An invaluable asset to the province is a continuing source of high quality data on the long-term effect of management treatments and regimes on stand and tree growth and development. The Coastal Stand Management Field Experiments Program, part of the Provincial Growth and Yield (GY) Program, uses statistically sound experimental design and high technical standards for establishing and remeasuring Experimental Projects (EPs). The statistical approach ensures that objective and meaningful conclusions can be drawn from the data collected from experimental plots (EPs). There are a large number of Provincial coastal growth and yield research experiments, and these have been assessed and ranked in terms of their ability to provide quality data. The resulting Coastal GY Field Experiments program consists of only those experiments and installations that can provide high quality data and achieve their treatment response objectives. This proposal is for the remeasurement of at least 131 plots (possibly more if the tendered bids come in lower than expected). The data will be collected according to provincial standards (Forest Productivity Council, 1999) by qualified contractors under an invitation to tender process and the cleaned data loaded into the Research Branch GY relational database for use in the Provincial GY Program. Priority remeasurements this year include:
EP703 Extensive Studies of Fertilizing and Thinning - 64 plots from 7 installation will be remeasured (described above). EP703 was initiated in 1971 to investigate the growth response of Douglas-fir and western hemlock at three levels of fertilization and three levels of thinning in a replicated, factorial design. The experiment originally encompassed 940 permanent plots located at 85 installations throughout coastal BC. Of the original 85 installations, 62 have been highly ranked for importance to the program and most of these high priority installations have had their 8th measurement. In addition to tree diameter, height and condition codes, data has been collected on pre-treatment forest conditions, tree ages, crown width, pathological indicators, site information, soil texture, nutrients and moisture regimes, foliar nitrogen, on-site weather stations, understorey vegetation, mortality and ingrowth. The data from this experiment is the single, largest source of data for coastal stands in BC and has provided the most important validation and calibration data for second-growth coastal hemlock and Douglas-fir. The data has been used by research organizations and consultants in BC, the Pacific northwest, and internationally. It has been used to model the spread and effects of root rot over time, effects of fertilizing and thinning, stand development, crown response and other projects that require long-term tree measurement data.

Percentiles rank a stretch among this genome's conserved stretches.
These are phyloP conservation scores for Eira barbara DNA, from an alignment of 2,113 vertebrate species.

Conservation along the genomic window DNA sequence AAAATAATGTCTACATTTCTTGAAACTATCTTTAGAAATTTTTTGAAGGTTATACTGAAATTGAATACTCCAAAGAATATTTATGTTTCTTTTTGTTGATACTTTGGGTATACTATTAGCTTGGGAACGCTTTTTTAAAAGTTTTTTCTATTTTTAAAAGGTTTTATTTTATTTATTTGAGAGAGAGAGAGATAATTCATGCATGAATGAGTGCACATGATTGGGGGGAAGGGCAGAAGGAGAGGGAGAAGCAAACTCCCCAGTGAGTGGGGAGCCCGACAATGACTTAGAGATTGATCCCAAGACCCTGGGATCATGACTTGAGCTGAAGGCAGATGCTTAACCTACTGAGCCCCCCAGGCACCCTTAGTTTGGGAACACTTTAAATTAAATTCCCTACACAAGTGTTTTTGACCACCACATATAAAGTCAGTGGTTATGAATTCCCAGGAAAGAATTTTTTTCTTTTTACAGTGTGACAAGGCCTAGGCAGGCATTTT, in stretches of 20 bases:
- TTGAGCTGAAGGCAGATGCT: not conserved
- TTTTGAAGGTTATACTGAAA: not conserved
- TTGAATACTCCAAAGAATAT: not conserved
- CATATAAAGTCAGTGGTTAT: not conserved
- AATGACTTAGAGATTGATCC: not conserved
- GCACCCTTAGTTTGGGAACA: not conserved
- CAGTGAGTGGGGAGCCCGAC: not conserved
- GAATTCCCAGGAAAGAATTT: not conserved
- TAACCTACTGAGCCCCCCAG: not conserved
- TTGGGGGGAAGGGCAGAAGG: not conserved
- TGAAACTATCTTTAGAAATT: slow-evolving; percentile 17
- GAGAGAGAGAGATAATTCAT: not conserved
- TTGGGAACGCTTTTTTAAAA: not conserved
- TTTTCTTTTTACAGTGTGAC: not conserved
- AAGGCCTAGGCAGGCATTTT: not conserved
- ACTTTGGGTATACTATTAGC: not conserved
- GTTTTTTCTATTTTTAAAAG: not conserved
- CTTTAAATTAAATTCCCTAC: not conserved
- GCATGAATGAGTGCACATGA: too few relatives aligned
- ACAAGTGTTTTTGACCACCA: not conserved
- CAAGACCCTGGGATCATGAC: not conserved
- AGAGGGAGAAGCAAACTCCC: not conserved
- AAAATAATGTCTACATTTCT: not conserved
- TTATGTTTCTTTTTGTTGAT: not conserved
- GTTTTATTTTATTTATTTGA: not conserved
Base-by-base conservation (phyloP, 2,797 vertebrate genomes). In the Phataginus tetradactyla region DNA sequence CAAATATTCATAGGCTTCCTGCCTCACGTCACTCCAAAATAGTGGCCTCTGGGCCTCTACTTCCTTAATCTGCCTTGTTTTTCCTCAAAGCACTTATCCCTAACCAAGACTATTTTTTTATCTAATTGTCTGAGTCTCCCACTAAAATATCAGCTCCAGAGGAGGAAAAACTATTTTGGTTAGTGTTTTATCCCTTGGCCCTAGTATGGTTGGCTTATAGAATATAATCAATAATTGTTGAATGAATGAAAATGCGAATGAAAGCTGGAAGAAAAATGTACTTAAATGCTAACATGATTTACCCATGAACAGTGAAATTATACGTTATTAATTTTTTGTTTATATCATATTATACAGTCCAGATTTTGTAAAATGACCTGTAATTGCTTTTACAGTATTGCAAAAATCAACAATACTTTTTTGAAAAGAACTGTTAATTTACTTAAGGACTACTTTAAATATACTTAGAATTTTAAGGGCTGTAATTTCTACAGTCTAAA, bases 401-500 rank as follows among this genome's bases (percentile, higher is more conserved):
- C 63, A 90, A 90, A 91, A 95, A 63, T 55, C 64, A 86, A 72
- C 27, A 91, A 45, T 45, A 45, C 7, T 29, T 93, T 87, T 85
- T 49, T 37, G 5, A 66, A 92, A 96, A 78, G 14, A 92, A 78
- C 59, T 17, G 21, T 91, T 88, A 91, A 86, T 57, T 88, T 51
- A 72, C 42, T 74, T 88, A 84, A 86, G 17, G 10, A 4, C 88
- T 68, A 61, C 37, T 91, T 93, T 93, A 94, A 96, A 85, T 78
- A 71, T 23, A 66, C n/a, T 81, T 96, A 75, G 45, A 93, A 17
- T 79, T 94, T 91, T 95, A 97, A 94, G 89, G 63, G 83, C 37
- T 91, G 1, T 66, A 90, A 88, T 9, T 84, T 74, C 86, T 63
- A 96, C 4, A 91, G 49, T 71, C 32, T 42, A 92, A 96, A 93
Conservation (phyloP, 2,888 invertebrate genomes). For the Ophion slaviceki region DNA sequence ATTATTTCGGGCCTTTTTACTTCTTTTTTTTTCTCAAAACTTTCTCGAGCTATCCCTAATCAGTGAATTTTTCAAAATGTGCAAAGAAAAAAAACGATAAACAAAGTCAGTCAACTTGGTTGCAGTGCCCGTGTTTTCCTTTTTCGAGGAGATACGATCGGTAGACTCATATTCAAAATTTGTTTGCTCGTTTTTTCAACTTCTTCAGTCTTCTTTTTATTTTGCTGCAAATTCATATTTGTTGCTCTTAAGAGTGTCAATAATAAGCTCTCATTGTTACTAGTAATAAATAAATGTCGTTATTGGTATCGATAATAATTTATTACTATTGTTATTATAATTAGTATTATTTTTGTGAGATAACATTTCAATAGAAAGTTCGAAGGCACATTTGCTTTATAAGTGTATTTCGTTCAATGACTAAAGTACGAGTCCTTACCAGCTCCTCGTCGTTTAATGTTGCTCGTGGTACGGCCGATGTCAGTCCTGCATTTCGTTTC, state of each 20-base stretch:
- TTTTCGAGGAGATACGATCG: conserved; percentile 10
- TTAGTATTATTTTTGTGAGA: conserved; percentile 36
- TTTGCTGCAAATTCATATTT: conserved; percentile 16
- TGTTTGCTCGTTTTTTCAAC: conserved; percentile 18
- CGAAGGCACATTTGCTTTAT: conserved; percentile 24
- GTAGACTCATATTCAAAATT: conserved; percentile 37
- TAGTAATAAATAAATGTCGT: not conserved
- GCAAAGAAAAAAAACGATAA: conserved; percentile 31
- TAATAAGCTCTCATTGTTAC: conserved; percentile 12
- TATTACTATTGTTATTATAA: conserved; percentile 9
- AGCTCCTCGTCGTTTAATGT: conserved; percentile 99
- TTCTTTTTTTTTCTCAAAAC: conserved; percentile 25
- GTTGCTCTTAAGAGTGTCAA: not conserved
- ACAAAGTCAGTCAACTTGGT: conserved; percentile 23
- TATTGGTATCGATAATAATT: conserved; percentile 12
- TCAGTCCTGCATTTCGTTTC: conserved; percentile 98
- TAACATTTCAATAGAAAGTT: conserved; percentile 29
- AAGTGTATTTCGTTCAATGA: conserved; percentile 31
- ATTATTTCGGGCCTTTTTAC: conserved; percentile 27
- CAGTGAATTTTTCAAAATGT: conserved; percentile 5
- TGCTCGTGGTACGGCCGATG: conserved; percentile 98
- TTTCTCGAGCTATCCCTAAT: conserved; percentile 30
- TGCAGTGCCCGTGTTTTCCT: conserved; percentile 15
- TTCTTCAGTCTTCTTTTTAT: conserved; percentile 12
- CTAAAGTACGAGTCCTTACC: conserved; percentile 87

EP 368 The Adaptability of Certain Tree Species to Different Forest
Experimental Project 368 was established by the B.C. Minsitry of Forests in 1958. It is located about 8 km north of Ucuelet on the west coast of Vancouver Island. The objective of the project was to compare the growth of seven coniferous species: Douglas-fir, grand fir, amabalis fir, Port-Orford cedar, Sitka spruce, western hemlock, and western red cedar, planted on a common site. Each species is planted in 49 tree plots, replicated 7 times. The plots have been measured 7 times and were last remeasured in winter 1998.
EP 554 Correlated Curve Trend Thinning Experiment in Douglas-fir
The CCT methodology was first developed in South Africa by A.J. O?Connor (1935) and is now used throughout the world to evaluate the effects of different spacing and thinning strategies. The classical CCT experiment consists of two series of plots: a ?spacing series? and a ?thinning series?. Plots in the first series are spaced before the onset of competition and represent a range of final densities. Once the target densities are achieved, the trees are left to grow without further thinning ...
de Montigny, Louise E.. 2009. Natural Regeneration, Mortality and Residual Growth Response 25 Years after Partial Cutting on the Coast. Forest Investment Account (FIA) - Forest Science Program. Forest Investment Account Report. FIA2009MR367
Topic: FLNRORD Research Program
Keywords: Forest, Investment, Account, (FIA), British, Columbia
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